Sandy Duncan puts theater before drama
June 30, 2011
ASPEN – Sandy Duncan knows what it’s like to be stuck in a crummy show, in a nothing theater, surrounded by the sense of failure. In 1969, Duncan co-starred in a two-person play, “Love Is a Time of Day,” that originated in a theater at a mall in Paramus, N.J. By the time the production moved to Broadway, Duncan’s co-star, Michael Douglas – yes, that Michael Douglas – had bailed.
“He had the good sense to get out before it went regional,” Duncan recalled. Douglas didn’t miss much; the show closed after eight performances.
“It was terrible,” Duncan continued. “Not one of my shining moments.”
Duncan’s current gig – starring in the title role of Theatre Aspen’s production of the comedy “Becky’s New Car” – is nothing like the “Love Is a Time of Day” experience. Yes, she has been cutting and bruising herself in a series of minor mishaps as she acclimates from suburban Connecticut, which she calls home, to the trickier mountain terrain. The rehearsal time is short, and some rehearsals were marred by wind and rain and jackhammers that made it impossible for the actors to hear one another. “It was like we didn’t know how to act; we’re yelling at each other,” she said. The Theatre Aspen tent and grounds are not quite in the shape (yet) she had expected. Finding tube socks in Aspen is impossible, and requires a trip to somewhere called Glenwood Springs. Her allergies are bad. There is the unusual Theatre Aspen schedule of rotating repertory, where “Becky’s New Car” plays for a few days, then gets a few days off during its month-long run.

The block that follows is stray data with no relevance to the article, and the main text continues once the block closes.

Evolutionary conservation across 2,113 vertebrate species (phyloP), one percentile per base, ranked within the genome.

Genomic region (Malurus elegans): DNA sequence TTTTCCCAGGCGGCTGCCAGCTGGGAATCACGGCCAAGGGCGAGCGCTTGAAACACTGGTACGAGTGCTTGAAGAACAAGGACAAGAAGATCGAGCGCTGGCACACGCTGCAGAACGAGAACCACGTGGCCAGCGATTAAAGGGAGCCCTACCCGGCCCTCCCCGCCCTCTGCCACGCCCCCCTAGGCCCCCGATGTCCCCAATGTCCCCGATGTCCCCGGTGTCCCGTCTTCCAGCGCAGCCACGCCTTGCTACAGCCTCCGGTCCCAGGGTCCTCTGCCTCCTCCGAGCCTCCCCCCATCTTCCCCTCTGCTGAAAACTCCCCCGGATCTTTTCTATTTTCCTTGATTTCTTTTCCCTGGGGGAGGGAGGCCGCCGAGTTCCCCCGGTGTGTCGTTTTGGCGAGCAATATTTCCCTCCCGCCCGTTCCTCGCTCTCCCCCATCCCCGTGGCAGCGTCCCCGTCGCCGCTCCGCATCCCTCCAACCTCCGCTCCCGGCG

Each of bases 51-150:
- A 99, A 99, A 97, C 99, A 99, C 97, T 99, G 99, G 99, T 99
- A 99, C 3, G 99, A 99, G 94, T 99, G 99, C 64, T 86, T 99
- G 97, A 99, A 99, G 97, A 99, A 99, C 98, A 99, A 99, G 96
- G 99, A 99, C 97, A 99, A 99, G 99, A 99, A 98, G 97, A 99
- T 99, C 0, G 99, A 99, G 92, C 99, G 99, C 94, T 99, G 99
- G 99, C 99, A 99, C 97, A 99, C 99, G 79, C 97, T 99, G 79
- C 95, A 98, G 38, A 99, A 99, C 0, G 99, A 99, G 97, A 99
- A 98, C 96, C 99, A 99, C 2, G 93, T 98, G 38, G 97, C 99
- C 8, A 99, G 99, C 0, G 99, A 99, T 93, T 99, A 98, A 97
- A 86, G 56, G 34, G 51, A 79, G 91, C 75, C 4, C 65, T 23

And there was the one recent evening when Duncan, phoneless and frantic, unable to see out the windshield because of the rain, couldn’t find the Theatre Aspen tent. I refuse to repeat where she told me she drove her car that night, out of fear she will miss a performance while having to answer a lot of questions from the Aspen police and trails department. They would, one hopes, show sympathy when Duncan tells them that, fearing the bears she had heard about, her plan was to simply stop her car, crawl up on the seat and sleep until daylight. She was saved discomfort and embarrassment when some castmates spotted her from a distance.
Still, Duncan has kept her humor and enthusiasm, living up to her reputation for perkiness and spunkiness – even at 65, she can still be described as perky and spunky. Given the circumstances, any diva qualities that Duncan might have picked up over the years would have shown themselves by now. She has, after all, earned nominations for three Tonys, two Emmys and two Golden Globes, enjoyed a memorable Broadway run as Peter Pan, gotten a short-lived TV show that bore her own name, and had a street named after her in Taylorville, Ill. (Sandy Stockton, her fictional character on “The Sandy Duncan Show,” came from Taylorville). But Duncan says she is lacking a sense of diva-esque entitlement.
Recommended Stories For You
“Not at all,” said Duncan, who retains her dancer’s legs, one recent afternoon. “I don’t think you can do this, not in this situation, and be a diva. Someone would kill you. They’d take you out in the woods and shoot you and say they thought it was a bear. I’m not a diva because that doesn’t serve you or the project.”
And because Duncan is finding little worth throwing a tantrum over. Her trailer behind the Theatre Aspen tent is air-conditioned, powerfully so. More significant, she’s enjoying the work: “Becky’s New Car,” a comedy by Steven Dietz that gives Duncan a big, fun role as a woman willingly turning her comfortable life upside down, is, after a few early performances, rounding into shape, she believes.
“Last night, we finally found a play,” Duncan said.